What is Chiropractic?
What conditions do chiropractors treat?
Do I need a referral from my MD?
Is chiropractic care/manipulation safe?
Are there side effects from chiropractic care?
Can children be treated with chiropractic care?
Do chiropractors use outpatient medical facilities?
Do insurance plans cover chiropractic?
What type of education and training do chiropractors have?
How is a chiropractic adjustment performed?
Why is there a popping sound when a joint is adjusted?
Do all chiropractors practice the same way?
Chiropractic is a health care profession that focuses on disorders of the musculoskeletal system and the nervous system, and the effects of these disorders on general health.
Chiropractic is a health care profession that focuses on disorders of the musculoskeletal system and the nervous system, and the effects of these disorders on general health. Chiropractic care is used most often to treat neuromusculoskeletal complaints, including but not limited to back pain, neck pain, as well as arm and leg pain, headaches, disc bulges and herniations.
A MD referral is not required to be treated by a chiropractor by state law. Some insurance companies, however, treat chiropractors as specialist and require a referrel from the patient's primary care physician to pay for chiropractic care.
Yes, chiropractic care is safe. Chiropractic manipulation is recognized as one of the safest non-invasive, drug-free therapies available for the treatment of neuromusculoskeletal complaints. Although chiropractic has an excellent safety record, no health care treatment is completely risk free.
The risks associated with chiropractic, however, are very small. While many patients feel immediate relief following chiropractic treatment, some (about 50%) may experience mild soreness or aching, similar to muscle soreness after exercise. Of the patients that experience minor discomfort or soreness following spinal manipulation most report a decrease in the soreness withing 24 hours.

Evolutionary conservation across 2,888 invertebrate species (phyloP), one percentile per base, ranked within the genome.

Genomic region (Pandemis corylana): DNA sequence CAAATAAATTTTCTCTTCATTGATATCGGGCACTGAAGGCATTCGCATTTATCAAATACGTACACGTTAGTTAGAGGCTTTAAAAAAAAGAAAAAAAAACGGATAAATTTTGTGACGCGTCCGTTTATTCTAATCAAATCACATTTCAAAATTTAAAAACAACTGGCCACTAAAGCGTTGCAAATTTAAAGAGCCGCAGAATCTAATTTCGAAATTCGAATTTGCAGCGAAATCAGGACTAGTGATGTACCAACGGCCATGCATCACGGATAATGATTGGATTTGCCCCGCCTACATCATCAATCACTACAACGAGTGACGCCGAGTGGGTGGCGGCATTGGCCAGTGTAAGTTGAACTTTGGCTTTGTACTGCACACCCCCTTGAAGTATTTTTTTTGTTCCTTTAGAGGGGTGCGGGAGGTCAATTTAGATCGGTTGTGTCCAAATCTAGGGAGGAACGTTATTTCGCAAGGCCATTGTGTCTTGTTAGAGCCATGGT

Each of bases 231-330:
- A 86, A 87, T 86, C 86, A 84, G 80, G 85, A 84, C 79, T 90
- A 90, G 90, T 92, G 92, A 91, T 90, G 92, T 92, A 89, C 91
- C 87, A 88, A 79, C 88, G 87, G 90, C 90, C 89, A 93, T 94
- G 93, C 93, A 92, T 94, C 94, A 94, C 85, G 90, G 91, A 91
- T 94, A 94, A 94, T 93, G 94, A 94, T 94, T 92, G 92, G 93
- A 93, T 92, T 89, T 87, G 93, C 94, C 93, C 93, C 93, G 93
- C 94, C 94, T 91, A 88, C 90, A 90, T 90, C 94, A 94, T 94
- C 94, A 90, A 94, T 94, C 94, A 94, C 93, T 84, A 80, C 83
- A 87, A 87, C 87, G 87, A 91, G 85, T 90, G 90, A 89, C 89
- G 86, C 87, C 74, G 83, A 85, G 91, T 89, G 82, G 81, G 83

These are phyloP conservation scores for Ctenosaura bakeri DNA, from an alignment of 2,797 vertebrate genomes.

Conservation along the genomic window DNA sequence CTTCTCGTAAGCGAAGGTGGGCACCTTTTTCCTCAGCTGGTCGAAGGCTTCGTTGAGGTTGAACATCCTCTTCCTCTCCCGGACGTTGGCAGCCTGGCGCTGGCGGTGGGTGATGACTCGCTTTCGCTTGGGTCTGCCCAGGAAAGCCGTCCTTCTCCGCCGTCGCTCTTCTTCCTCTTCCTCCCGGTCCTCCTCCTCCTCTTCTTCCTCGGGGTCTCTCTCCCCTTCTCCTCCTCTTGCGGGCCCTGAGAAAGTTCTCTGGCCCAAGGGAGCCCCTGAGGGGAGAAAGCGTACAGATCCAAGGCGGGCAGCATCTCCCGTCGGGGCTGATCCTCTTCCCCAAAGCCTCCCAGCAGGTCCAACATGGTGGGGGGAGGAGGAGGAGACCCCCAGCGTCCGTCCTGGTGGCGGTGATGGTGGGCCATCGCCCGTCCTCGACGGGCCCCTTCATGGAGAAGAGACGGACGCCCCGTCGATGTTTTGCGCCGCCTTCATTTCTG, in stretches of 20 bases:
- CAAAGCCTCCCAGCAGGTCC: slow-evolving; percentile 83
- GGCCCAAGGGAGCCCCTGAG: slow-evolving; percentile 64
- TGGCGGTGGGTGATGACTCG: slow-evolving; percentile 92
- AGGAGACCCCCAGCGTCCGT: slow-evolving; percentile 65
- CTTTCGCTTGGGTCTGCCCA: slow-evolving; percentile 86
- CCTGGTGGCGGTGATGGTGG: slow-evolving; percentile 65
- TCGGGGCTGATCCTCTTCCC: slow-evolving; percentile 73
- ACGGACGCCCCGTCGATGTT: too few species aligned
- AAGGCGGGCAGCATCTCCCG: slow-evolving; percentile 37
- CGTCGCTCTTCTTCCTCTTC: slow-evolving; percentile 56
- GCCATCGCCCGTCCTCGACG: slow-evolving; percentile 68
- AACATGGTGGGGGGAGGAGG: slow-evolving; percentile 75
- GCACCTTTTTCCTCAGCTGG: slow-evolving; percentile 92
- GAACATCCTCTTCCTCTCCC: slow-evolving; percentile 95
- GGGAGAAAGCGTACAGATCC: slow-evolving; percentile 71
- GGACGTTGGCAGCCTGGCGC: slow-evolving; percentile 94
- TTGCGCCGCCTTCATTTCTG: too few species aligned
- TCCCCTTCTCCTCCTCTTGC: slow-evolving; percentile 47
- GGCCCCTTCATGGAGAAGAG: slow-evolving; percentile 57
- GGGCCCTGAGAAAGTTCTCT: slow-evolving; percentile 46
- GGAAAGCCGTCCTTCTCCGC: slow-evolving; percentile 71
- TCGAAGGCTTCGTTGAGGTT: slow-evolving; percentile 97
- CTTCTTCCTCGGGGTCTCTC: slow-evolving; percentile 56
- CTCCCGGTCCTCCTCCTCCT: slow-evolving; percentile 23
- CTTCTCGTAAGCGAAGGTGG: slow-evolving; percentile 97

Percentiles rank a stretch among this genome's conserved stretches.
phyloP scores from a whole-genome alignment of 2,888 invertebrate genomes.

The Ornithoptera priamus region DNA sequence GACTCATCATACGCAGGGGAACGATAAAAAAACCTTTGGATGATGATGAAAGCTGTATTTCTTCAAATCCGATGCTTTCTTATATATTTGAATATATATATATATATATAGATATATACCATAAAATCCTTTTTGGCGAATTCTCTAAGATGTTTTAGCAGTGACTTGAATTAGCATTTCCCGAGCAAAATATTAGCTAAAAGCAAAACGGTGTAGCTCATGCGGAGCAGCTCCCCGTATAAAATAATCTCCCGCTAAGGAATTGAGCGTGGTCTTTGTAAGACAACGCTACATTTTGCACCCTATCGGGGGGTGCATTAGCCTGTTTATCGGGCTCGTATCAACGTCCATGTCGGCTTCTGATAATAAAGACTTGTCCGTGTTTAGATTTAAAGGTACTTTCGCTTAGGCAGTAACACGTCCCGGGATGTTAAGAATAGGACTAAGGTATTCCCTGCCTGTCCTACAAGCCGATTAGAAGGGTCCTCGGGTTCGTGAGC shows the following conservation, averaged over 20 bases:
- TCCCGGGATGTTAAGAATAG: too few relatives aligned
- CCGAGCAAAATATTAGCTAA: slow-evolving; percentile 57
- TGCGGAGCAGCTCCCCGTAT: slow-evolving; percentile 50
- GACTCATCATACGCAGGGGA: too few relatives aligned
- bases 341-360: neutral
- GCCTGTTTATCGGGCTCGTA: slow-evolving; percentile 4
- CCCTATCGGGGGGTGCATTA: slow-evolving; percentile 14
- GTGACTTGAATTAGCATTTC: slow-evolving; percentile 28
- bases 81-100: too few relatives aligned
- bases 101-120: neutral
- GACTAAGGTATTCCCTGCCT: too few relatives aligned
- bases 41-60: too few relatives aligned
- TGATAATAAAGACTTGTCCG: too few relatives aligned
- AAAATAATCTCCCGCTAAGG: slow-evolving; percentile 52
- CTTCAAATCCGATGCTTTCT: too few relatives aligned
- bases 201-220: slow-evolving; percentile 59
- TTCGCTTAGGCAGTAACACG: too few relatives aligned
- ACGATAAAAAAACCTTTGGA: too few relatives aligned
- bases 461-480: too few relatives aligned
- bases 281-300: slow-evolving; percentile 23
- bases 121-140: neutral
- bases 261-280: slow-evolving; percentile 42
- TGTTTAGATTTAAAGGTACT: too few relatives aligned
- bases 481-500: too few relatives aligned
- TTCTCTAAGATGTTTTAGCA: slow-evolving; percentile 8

Neck pain and some types of headaches are treated through precise cervical manipulation. Cervical manipulation, often called a neck adjustment, works to improve joint mobility in the neck, restoring range of motion and reducing muscle spasm, which helps relieve pressure and tension.
Neck manipulation is a remarkably safe procedure. Some reports have associated upper neck manipulation with a certain kind of stroke known as a vertebral artery dissection, but there is not yet a clear understanding of the connection. The occurrence of vertebral artery dissection appears to be very rare, 1 in 5.85 million manipulations, based on limited clinical reports and scientific studies performed to date.
In comparison, it is important to understand the risks associated with the most common treatments for musculoskeletal pain — prescription and over-the-counter nonsteroidal anti-inflammatory drugs (NSAIDS) as these treatments may carry risks significantly greater than chiropractic manipulation. "According to a study from the American Journal of Gastroenterology, approximately one-third of all hospitalizations and deaths related to gastrointestinal bleeding can be attributed to the use of aspirin or NSAID painkillers like ibuprofen." (ACA website)
Yes, children can be treated with chiropractic care. Since children are very physically active and experience of falls and blows from play as well as from participating in sports. These falls and blows may cause many symptoms including neck and back pain as well as stiffness, soreness or discomfort. As it is a highly skilled treatment modality, chiropractic care is adapted to the individual patient and in the case of children, very gentle.